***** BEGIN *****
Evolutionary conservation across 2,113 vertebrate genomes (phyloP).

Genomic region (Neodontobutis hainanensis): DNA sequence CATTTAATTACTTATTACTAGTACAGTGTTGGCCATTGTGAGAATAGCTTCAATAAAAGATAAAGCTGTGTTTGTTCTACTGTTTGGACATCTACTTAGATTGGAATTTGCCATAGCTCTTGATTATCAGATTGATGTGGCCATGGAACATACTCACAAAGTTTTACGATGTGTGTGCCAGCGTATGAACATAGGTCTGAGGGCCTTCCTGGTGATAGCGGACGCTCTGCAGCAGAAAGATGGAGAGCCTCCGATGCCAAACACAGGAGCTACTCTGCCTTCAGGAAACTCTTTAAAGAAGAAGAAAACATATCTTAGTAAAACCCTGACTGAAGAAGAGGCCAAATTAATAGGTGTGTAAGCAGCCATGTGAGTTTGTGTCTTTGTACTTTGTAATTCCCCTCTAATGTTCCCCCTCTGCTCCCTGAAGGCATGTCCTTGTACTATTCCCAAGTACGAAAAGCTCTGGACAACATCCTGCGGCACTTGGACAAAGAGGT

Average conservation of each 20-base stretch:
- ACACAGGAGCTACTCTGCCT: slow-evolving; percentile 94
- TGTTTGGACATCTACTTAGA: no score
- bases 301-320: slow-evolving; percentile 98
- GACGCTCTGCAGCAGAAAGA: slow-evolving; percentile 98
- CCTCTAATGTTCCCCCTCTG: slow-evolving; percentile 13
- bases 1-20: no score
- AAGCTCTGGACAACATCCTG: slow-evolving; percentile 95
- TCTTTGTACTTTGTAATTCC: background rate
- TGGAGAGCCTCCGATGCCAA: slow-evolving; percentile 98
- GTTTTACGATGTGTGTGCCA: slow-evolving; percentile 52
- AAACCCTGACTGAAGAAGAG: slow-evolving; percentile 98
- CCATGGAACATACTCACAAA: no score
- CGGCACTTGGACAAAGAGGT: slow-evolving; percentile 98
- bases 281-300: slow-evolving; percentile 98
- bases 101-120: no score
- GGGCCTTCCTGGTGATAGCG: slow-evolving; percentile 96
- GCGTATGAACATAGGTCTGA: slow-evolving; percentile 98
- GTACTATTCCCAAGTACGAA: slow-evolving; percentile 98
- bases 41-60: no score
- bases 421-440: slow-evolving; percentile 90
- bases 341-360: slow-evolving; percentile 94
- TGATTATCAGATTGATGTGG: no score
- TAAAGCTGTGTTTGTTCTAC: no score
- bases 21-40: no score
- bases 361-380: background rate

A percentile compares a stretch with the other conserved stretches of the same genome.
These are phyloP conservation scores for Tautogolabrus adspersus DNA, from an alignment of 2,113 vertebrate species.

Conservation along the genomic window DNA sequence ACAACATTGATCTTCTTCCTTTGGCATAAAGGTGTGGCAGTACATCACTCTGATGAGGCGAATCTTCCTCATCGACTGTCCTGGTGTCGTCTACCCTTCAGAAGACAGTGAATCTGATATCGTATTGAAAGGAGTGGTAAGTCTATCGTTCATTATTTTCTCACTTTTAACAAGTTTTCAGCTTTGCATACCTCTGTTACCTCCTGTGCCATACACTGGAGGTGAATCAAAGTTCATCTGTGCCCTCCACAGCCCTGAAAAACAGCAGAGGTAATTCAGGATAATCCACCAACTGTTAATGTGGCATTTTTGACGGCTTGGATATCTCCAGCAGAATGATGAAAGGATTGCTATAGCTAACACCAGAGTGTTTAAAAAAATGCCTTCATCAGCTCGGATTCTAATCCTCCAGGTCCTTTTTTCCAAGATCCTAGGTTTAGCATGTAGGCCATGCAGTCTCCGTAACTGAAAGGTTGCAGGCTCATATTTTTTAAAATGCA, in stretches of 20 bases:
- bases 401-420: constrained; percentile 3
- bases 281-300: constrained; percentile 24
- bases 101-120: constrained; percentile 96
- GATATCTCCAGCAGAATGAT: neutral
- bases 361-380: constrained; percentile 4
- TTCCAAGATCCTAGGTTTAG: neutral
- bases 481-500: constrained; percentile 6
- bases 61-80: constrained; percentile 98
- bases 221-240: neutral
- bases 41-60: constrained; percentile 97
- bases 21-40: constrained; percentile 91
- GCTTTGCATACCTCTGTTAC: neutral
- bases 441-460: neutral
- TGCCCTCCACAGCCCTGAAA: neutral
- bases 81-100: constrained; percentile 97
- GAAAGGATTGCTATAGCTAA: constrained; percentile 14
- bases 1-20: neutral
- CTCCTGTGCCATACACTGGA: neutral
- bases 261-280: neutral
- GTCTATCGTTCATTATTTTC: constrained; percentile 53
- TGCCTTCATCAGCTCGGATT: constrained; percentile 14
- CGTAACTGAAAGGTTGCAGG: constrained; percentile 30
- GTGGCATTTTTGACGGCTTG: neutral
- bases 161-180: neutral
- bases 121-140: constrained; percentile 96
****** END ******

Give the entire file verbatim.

Evolutionary conservation across 2,113 vertebrate genomes (phyloP).

Genomic region (Neodontobutis hainanensis): DNA sequence CATTTAATTACTTATTACTAGTACAGTGTTGGCCATTGTGAGAATAGCTTCAATAAAAGATAAAGCTGTGTTTGTTCTACTGTTTGGACATCTACTTAGATTGGAATTTGCCATAGCTCTTGATTATCAGATTGATGTGGCCATGGAACATACTCACAAAGTTTTACGATGTGTGTGCCAGCGTATGAACATAGGTCTGAGGGCCTTCCTGGTGATAGCGGACGCTCTGCAGCAGAAAGATGGAGAGCCTCCGATGCCAAACACAGGAGCTACTCTGCCTTCAGGAAACTCTTTAAAGAAGAAGAAAACATATCTTAGTAAAACCCTGACTGAAGAAGAGGCCAAATTAATAGGTGTGTAAGCAGCCATGTGAGTTTGTGTCTTTGTACTTTGTAATTCCCCTCTAATGTTCCCCCTCTGCTCCCTGAAGGCATGTCCTTGTACTATTCCCAAGTACGAAAAGCTCTGGACAACATCCTGCGGCACTTGGACAAAGAGGT

Average conservation of each 20-base stretch:
- ACACAGGAGCTACTCTGCCT: slow-evolving; percentile 94
- TGTTTGGACATCTACTTAGA: no score
- bases 301-320: slow-evolving; percentile 98
- GACGCTCTGCAGCAGAAAGA: slow-evolving; percentile 98
- CCTCTAATGTTCCCCCTCTG: slow-evolving; percentile 13
- bases 1-20: no score
- AAGCTCTGGACAACATCCTG: slow-evolving; percentile 95
- TCTTTGTACTTTGTAATTCC: background rate
- TGGAGAGCCTCCGATGCCAA: slow-evolving; percentile 98
- GTTTTACGATGTGTGTGCCA: slow-evolving; percentile 52
- AAACCCTGACTGAAGAAGAG: slow-evolving; percentile 98
- CCATGGAACATACTCACAAA: no score
- CGGCACTTGGACAAAGAGGT: slow-evolving; percentile 98
- bases 281-300: slow-evolving; percentile 98
- bases 101-120: no score
- GGGCCTTCCTGGTGATAGCG: slow-evolving; percentile 96
- GCGTATGAACATAGGTCTGA: slow-evolving; percentile 98
- GTACTATTCCCAAGTACGAA: slow-evolving; percentile 98
- bases 41-60: no score
- bases 421-440: slow-evolving; percentile 90
- bases 341-360: slow-evolving; percentile 94
- TGATTATCAGATTGATGTGG: no score
- TAAAGCTGTGTTTGTTCTAC: no score
- bases 21-40: no score
- bases 361-380: background rate

A percentile compares a stretch with the other conserved stretches of the same genome.
These are phyloP conservation scores for Tautogolabrus adspersus DNA, from an alignment of 2,113 vertebrate species.

Conservation along the genomic window DNA sequence ACAACATTGATCTTCTTCCTTTGGCATAAAGGTGTGGCAGTACATCACTCTGATGAGGCGAATCTTCCTCATCGACTGTCCTGGTGTCGTCTACCCTTCAGAAGACAGTGAATCTGATATCGTATTGAAAGGAGTGGTAAGTCTATCGTTCATTATTTTCTCACTTTTAACAAGTTTTCAGCTTTGCATACCTCTGTTACCTCCTGTGCCATACACTGGAGGTGAATCAAAGTTCATCTGTGCCCTCCACAGCCCTGAAAAACAGCAGAGGTAATTCAGGATAATCCACCAACTGTTAATGTGGCATTTTTGACGGCTTGGATATCTCCAGCAGAATGATGAAAGGATTGCTATAGCTAACACCAGAGTGTTTAAAAAAATGCCTTCATCAGCTCGGATTCTAATCCTCCAGGTCCTTTTTTCCAAGATCCTAGGTTTAGCATGTAGGCCATGCAGTCTCCGTAACTGAAAGGTTGCAGGCTCATATTTTTTAAAATGCA, in stretches of 20 bases:
- bases 401-420: constrained; percentile 3
- bases 281-300: constrained; percentile 24
- bases 101-120: constrained; percentile 96
- GATATCTCCAGCAGAATGAT: neutral
- bases 361-380: constrained; percentile 4
- TTCCAAGATCCTAGGTTTAG: neutral
- bases 481-500: constrained; percentile 6
- bases 61-80: constrained; percentile 98
- bases 221-240: neutral
- bases 41-60: constrained; percentile 97
- bases 21-40: constrained; percentile 91
- GCTTTGCATACCTCTGTTAC: neutral
- bases 441-460: neutral
- TGCCCTCCACAGCCCTGAAA: neutral
- bases 81-100: constrained; percentile 97
- GAAAGGATTGCTATAGCTAA: constrained; percentile 14
- bases 1-20: neutral
- CTCCTGTGCCATACACTGGA: neutral
- bases 261-280: neutral
- GTCTATCGTTCATTATTTTC: constrained; percentile 53
- TGCCTTCATCAGCTCGGATT: constrained; percentile 14
- CGTAACTGAAAGGTTGCAGG: constrained; percentile 30
- GTGGCATTTTTGACGGCTTG: neutral
- bases 161-180: neutral
- bases 121-140: constrained; percentile 96